The A1 Curse – Will Eli Break It?!

In an MX Vice survey of over 40 of Europe’s top Motocross megastars, only three riders picked Eli Tomac to take the win at the opening round, despite the #1 Yamaha man dominating the 2022 season both outdoors and in with both titles, plus wins at the MXoN and the WSX in Cardiff.

Words: Ben Rumbold | Lead Image: Star Racing Yamaha

As Mattia Guadagnini correctly stated in his reply, Eli has never looked 100% at the opening round, with an average finish of only 10th place in his 9 years of 450cc Supercross racing.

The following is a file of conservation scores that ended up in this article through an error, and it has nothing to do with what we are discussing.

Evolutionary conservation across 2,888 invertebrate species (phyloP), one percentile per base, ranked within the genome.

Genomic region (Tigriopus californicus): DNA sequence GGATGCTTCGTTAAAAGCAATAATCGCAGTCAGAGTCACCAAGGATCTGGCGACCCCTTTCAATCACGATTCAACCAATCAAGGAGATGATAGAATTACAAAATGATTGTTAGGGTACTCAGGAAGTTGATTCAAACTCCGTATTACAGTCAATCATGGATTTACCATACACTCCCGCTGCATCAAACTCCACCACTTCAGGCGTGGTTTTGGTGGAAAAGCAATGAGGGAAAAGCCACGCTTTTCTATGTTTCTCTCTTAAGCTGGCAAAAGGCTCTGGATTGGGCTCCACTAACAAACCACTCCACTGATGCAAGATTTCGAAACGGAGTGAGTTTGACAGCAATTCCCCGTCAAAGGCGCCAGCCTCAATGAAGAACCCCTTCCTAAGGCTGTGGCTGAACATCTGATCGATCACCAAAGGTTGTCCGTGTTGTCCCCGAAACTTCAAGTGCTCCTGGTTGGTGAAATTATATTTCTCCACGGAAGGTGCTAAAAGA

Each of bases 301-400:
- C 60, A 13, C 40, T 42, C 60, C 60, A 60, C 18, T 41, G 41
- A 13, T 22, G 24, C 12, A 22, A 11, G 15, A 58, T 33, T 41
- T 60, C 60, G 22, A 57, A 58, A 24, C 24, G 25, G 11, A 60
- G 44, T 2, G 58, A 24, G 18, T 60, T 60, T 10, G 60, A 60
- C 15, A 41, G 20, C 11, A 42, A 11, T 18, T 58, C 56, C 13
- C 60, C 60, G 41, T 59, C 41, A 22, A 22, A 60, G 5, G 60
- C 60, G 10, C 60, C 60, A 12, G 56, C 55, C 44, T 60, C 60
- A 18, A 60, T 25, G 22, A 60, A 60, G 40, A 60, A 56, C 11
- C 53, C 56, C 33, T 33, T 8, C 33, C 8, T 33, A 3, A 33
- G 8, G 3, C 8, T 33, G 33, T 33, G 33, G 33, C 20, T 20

The reigning champ silenced them all, however, with a stunning win despite having to recover from a mid-race crash, and he stalked down his main outdoor challenger Chase Sexton to do so.  But does it mean he’ll win the title? If so, he’ll have to break an 11-year curse, as the last rider to win both Anaheim 1 and the title was Ryan Villopoto back in 2012!

Now I’m sure Eli won’t really give a monkeys about any curse, he will pick off each round as he goes through, but if he were to get spooked then he could gain solace from the fact that he has already broken another A1 curse – Villopoto in 2012 was also the last REIGNING Champ to win at A1!

Ryan Villopoto was the last rider to win both Anaheim 1 and the AMA Supercross title, in 2012. (Image: Rene Johnston, Toronto Star)